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Selling Businesses Since 1993

Buying a Business

Do I need a Solicitor?

It may be advisable to have a Solicitor review the legal documents. It is important, however, that the Solicitor you hire is familiar with the business buying process and has the time available to handle the paperwork on a timely basis. If the Solicitor does not have experience in handling business sales, you may be paying for the Solicitor's education. Most Business Brokers have lists of Solicitors who are familiar with the business buying process. An experienced Solicitor can be of real assistance in making sure that all of the details are handled properly. Business Brokers are not qualified to give legal advice. However, keep in mind that many Solicitors are not qualified to give business advice. Your Solicitor will be, and should be,looking after your interests; however, you need to remember that the Seller's interests must also be considered. If the Solicitor goes too far in trying to protect your interests, the Seller's Solicitor will instruct his or her client not to proceed. The transaction must be fair for all parties.

Why should I go to a Business Broker?

A professional Business Broker can be helpful in many ways. They can provide you with a selection of different and, in many cases, unique businesses, including many that you would not be able to find on your own. Approximately 90 percent of those who buy businesses end up with something completely different from the business that they first inquired about. Business Brokers can offer you a wide variety of businesses to look at and consider. Business Brokers are also an excellent source of information about small business and the business buying process. They are familiar with the market and can advise you about trends, pricing and what is happening locally. Your Business Broker will handle all of the details of the business sale and will do everything possible to guide you in the right direction, including, if necessary, consulting other professionals who may be able to assist you. Your local professional Business Broker is the best person to talk to about your business needs.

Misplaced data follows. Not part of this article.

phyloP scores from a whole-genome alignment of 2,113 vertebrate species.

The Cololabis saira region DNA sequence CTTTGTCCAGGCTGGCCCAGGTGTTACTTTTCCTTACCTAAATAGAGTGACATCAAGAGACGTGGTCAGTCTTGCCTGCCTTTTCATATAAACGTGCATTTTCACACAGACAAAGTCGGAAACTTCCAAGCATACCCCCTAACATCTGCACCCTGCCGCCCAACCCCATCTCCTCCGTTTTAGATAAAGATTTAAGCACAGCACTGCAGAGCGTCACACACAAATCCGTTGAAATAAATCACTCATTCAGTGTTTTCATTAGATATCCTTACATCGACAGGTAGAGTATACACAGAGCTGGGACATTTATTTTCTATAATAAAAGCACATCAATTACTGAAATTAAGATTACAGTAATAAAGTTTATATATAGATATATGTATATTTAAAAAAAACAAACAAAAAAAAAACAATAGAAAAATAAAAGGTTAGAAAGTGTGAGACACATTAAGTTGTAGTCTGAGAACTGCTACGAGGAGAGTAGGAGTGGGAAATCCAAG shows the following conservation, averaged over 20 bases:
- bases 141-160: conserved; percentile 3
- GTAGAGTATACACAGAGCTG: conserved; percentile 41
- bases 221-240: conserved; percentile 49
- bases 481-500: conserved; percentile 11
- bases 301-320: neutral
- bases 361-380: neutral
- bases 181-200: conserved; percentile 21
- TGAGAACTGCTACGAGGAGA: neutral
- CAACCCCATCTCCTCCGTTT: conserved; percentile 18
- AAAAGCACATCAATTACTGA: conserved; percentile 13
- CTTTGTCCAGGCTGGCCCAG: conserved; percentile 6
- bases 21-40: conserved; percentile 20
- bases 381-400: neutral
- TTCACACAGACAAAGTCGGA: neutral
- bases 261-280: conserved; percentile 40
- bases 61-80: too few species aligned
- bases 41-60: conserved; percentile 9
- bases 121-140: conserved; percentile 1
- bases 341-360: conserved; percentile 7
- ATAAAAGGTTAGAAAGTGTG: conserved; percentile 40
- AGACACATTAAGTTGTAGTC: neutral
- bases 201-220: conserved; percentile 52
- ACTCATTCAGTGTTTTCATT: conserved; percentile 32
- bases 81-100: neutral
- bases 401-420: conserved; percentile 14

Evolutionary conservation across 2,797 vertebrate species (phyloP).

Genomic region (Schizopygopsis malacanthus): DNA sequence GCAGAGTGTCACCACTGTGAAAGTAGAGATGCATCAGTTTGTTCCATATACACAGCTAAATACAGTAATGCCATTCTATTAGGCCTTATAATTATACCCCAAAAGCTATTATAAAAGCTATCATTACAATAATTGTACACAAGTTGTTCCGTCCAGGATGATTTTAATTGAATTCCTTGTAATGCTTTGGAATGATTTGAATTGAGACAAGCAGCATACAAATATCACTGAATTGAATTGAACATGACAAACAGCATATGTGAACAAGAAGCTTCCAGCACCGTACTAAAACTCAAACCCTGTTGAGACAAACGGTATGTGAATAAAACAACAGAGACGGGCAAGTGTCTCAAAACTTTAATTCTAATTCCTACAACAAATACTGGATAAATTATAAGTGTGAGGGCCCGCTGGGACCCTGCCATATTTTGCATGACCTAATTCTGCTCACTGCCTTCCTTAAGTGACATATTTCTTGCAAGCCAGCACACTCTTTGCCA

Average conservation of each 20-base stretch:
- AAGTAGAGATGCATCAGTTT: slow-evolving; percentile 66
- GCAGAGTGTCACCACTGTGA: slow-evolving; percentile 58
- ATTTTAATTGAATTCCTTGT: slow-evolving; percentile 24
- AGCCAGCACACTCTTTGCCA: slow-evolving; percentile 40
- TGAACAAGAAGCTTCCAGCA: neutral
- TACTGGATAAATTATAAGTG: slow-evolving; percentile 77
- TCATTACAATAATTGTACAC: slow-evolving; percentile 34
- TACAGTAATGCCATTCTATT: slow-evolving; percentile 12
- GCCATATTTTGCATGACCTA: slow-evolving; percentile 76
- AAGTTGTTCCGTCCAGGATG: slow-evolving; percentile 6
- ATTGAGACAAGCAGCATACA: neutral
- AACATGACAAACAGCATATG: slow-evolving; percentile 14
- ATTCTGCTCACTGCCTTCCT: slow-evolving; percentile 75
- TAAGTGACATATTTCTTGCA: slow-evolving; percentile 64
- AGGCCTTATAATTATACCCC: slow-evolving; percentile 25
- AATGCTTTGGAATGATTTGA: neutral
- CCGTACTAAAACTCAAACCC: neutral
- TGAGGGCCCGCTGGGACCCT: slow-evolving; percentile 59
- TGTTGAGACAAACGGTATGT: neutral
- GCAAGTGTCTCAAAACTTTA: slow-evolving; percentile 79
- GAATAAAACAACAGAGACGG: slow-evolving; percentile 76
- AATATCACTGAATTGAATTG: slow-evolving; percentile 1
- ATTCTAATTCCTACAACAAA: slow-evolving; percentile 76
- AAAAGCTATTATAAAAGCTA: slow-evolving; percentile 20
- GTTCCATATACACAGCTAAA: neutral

What happens when I find a business I want to buy?

When you find a business, the Business Broker will be able to answer many of your questions immediately or will research them for you. Once you get your preliminary questions answered, the typical next step is for the Broker to prepare an offer based on the price and terms you feel are appropriate. This offer will generally be subject to your approval of the actual books and records supporting the figures that have been supplied to you. The main purpose of the offer is to see if the Seller is willing to accept the price and terms you offered. There isn't much point in continuing if you and the Seller can't get together on price and terms. The offer is then presented to the Seller who can approve it, reject it, or counter it with their own offer. You, obviously, have the decision of accepting the counter proposal from the Seller or rejecting it and going on to consider other businesses. If you and the Seller agree on the price and terms, the next step is for you to do your "due diligence." The burden is on you, the Buyer and no one else. You may choose to bring in other outside Advisors or to do it on your own - the choice is yours. Once you have checked and approved those areas of concern, the closing documents can be prepared, and your purchase of the business can be successfully closed. You will now join many others who, like you, have chosen to become self-employed!